The Arcade Fire Commitment

Arcade Fire is fully committed to the art of dance, and I am fully committed to Arcade Fire. In their two most recent music videos, they explore dark and twisty topics that would bring most listeners to tears. But rather than inducing a Toni Braxton emotion-filled fest, Arcade Fire presents issues of heartbreak and loneliness in the best form possible: seemingly spontaneous dance.

And the timing of the release of their music videos could not be more perfect. After my ex-boyfriend and I broke up last fall, I was experiencing the weird and somewhat uncomfortable sensation that comes with the sudden shock of singledom. I hadn’t been single in 18 months, and I wasn’t sure I was fully prepared to embrace my independent status. I also wasn’t convinced there would be another opportunity to love or be loved. Cue “Afterlife.”

Greta Gerwig, equally crushed by the loss of a love, begins the video by staring longingly into the distance. The gravity of her pain is undeniable, but the beauty of her experience is what she does next. She raises her hand to the sky; shakes her arms to the wind; and then she moves her entire body in a series of quasi-choreographed motions. Leaving the apartment of breakup, she runs and dances and frolics through a snow-covered forrest, ending her five minute rhythmic release on stage, surrounded by adorable prima ballerina-like girls. They jump up and down, and embrace a manless tomorrow.

I am pleased to admit that I spent two months learning the choreography of this video and then practicing it on the school playground across the street from my apartment. And while I can’t give Greta’s super fly moves all the credit, they definitely helped me put one step in front of the other andĀ envision a world where I walked the streets liked I owned them.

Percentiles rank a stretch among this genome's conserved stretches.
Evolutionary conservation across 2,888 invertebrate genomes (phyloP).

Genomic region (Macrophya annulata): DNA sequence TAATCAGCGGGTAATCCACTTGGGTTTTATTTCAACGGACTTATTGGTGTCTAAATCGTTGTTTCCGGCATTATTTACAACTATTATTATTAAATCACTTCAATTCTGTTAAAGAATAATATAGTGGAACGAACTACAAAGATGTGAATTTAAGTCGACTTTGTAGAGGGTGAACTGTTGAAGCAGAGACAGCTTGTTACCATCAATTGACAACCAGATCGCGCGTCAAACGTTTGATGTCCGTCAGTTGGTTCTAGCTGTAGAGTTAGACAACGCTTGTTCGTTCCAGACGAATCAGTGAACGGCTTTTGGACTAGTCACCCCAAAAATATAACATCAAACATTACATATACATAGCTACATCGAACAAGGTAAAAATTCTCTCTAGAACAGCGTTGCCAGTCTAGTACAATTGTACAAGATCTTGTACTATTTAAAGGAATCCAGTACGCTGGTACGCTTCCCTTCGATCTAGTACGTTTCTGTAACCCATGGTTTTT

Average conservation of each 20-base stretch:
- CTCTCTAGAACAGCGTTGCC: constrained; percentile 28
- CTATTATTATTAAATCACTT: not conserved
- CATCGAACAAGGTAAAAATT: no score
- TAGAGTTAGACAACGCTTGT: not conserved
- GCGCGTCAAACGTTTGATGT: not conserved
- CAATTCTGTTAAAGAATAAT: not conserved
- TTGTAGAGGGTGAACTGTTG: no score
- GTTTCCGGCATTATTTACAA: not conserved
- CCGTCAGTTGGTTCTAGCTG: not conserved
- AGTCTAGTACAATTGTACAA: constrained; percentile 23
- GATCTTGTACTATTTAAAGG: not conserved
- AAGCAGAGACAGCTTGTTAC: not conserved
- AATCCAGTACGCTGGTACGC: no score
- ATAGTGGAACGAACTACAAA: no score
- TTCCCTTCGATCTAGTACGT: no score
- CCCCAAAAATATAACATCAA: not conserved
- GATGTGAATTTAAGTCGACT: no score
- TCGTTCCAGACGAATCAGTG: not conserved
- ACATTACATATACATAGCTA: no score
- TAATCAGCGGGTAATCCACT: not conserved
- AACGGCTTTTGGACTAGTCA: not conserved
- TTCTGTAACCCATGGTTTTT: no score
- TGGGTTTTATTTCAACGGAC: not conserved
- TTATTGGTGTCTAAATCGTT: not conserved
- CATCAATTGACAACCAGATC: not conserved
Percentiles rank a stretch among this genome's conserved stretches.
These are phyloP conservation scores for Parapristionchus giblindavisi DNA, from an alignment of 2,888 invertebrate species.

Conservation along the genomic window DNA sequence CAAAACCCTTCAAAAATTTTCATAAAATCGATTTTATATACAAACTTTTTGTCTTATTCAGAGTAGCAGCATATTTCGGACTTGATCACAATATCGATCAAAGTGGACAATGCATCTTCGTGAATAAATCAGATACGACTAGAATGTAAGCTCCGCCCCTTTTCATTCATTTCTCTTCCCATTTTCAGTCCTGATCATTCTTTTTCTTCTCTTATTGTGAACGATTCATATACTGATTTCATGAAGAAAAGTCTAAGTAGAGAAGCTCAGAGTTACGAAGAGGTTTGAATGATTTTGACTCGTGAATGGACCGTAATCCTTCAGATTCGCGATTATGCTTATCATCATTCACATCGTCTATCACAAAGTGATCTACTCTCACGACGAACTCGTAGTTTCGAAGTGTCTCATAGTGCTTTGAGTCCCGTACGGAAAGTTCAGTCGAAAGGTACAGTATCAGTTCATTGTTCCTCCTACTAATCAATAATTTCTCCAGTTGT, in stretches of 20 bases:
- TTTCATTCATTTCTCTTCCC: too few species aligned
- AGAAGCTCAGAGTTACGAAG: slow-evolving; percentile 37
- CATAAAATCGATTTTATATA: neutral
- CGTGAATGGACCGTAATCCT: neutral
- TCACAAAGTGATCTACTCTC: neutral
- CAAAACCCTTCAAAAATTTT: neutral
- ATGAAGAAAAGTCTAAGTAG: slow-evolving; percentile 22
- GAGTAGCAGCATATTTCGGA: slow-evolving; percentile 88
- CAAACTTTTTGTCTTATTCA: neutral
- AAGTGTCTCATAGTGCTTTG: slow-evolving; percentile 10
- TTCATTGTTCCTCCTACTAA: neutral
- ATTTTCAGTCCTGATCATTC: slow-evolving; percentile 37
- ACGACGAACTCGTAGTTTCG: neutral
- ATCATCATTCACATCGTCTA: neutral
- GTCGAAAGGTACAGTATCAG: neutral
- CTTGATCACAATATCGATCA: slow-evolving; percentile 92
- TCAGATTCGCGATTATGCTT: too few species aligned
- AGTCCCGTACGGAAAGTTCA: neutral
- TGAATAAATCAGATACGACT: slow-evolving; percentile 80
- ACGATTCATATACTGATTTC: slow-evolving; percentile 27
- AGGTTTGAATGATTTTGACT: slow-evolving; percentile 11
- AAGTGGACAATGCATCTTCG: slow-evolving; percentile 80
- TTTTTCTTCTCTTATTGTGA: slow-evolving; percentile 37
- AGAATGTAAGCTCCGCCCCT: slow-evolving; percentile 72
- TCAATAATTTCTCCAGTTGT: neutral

Fast forward six months, and I am loathing 2014. It’s presented a series of consecutive losses. And all I want is one small win; all I need is one friendly reminder that it gets better. Or better yet, that I’m not alone in my isolation. Enter “We Exist.”

Andrew Garfield, a man uncomfortable in his skin, dresses in female attire and walks into a cowboy bar. Not surprisingly, he is ridiculed, mocked, and quite literally knocked to the ground. And while most people in his situation would flee from the site of injury, he gets back up and dances in all his effeminate glory. He even pulls four manly men to join him in motion. The absurdity of the visual, while humorous, is also the source of its beauty.

But perhaps the most wonderful moment in the video is when he stands in disbelief, amazed by his own courage and grateful for the support of those acknowledge and accept his differences. Though I haven’t mastered the choreography quite yet, I have watched the video at least 12 times today. And with each viewing, I gain a little more faith in my ability to look tragedy in the face and dance.

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